You may have heard of a midwife from a friend or perhaps from a recent binge of “Call The Midwife” on Netflix, but do you know what midwives actually do?
You may have heard of a midwife from a friend or perhaps from a recent binge of “Call The Midwife” on Netflix. It’s one of the fastest-growing women’s health practices, but there are also some misconceptions the general public has about what exactly midwives do.
According to Dr. Laniece A. Coleman, director of the new Midwifery Program at Jefferson Health, some of those misconceptions include that they’re only involved in monitoring home births or that midwives do not have a formalized education.
“In actuality, 95% of midwives in the U.S. attend births in hospitals,” Dr. Coleman explains. “Our goal is to partner with our clients to provide support, education and resources so they are empowered to make informed choices that are most in line with their goals and values. We in turn advocate for their choices within the bounds of safety.”
Midwives see people throughout their entire lives, from puberty, through pregnancy, to menopause, and beyond.
So should you see a midwife? Read on for what you need to know.
What are Midwives?
There are several types of midwives, all with varying levels of training. At Jefferson Health, for example, all of the midwives are certified nurse-midwives. This means they have received a Master’s degree in nursing with specialized training and certification in midwifery. They can conduct pap smears, breast exams and annual check-ups. Midwives can also prescribe birth control and provide health promotion counseling.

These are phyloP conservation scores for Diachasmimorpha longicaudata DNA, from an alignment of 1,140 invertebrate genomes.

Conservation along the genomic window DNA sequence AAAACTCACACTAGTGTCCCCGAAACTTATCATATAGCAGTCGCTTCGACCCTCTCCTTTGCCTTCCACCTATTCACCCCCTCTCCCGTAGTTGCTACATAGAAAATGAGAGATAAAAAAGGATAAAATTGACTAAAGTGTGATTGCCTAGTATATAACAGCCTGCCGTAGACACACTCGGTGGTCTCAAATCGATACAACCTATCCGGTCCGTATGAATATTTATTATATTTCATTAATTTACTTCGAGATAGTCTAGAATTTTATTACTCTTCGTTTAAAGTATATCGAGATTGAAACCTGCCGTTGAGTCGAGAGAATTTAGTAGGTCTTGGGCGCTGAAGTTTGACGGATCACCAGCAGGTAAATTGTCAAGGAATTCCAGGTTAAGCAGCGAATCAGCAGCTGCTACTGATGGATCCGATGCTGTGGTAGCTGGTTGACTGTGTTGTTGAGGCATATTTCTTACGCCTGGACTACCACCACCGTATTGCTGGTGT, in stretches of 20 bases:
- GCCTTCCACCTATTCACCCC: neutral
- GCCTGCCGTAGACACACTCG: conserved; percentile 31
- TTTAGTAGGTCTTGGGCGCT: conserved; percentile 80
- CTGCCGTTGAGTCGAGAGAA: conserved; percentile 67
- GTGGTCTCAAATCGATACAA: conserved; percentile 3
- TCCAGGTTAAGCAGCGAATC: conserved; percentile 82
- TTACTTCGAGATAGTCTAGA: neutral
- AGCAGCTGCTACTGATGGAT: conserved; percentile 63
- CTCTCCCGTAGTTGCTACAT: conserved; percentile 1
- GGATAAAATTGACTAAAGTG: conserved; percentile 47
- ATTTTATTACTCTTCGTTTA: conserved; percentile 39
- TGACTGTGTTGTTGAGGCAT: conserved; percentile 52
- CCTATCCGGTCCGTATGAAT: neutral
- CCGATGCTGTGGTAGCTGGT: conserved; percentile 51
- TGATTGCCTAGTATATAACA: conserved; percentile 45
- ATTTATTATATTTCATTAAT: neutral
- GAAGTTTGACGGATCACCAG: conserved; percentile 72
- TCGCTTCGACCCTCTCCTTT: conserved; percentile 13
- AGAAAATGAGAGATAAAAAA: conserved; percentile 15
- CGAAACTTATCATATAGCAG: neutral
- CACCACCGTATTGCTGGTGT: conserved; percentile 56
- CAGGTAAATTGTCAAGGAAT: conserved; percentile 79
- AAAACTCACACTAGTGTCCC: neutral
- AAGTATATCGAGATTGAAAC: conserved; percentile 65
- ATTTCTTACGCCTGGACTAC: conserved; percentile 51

Some of the techniques that midwives have implemented for some time that have recently become more mainstream, along with evidence to support their use, include delayed cord clamping, skin to skin contact and use of exercise balls and peanut balls.
“We are comfortable using low-intervention care techniques, like optimal positioning for physiologic labor and birth, and we are also trained to use technology and initiate emergency procedures when appropriate,” says Coleman. “We also know when a patient should be referred to one of our physician colleagues.”
At Jefferson, midwives practice alongside obstetricians and gynecologists to make that referral process easier.
We want to make people experts in their own health and we recognize our clients as the leaders of their healthcare teams.
Is a Midwife Right for You?
For women without a complex health history who are interested in understanding and driving their healthcare decisions, a midwife might be the perfect fit.
“We want to make people experts in their own health and we recognize our clients as the leaders of their healthcare teams,” says Dr. Coleman.
Midwives also work to change the perception of developmental changes, which can sometimes be treated like abnormalities.
“We view changes like puberty, pregnancy, childbirth and menopause as normal developmental milestones, rather than health conditions,” she continued. “Sometimes no- or minimal-intervention treatment techniques, coping methods and education are enough to navigate these changes, but if they go beyond our scope of practice, we collaborate with our physician colleagues.”
On the other hand, women with complex, chronic health issues or complications during pregnancy may benefit more from an OB-GYN’s oversight. They are able to use a full menu of technologies, procedures and medications.
“We are all connected and work in the same department,” says Dr. Coleman, “So even if the patient develops a condition and leaves our scope of care, we are still available to them to provide education and emotional support.”
Finding a Midwife
Treatment from a midwife will be covered by insurance, just like a traditional OB-GYN visit. Patients interested in care from a midwife do not require a referral from their primary care physician and can receive their annual check-up from that provider.
“Our goal is education, patient-centered care, autonomy and the right to decide what is in your own best interest—with the guidance of a highly-trained provider,” says Dr. Coleman. “But that team-based care is also really important to us. It’s great to have a well-established partner if complications arise.”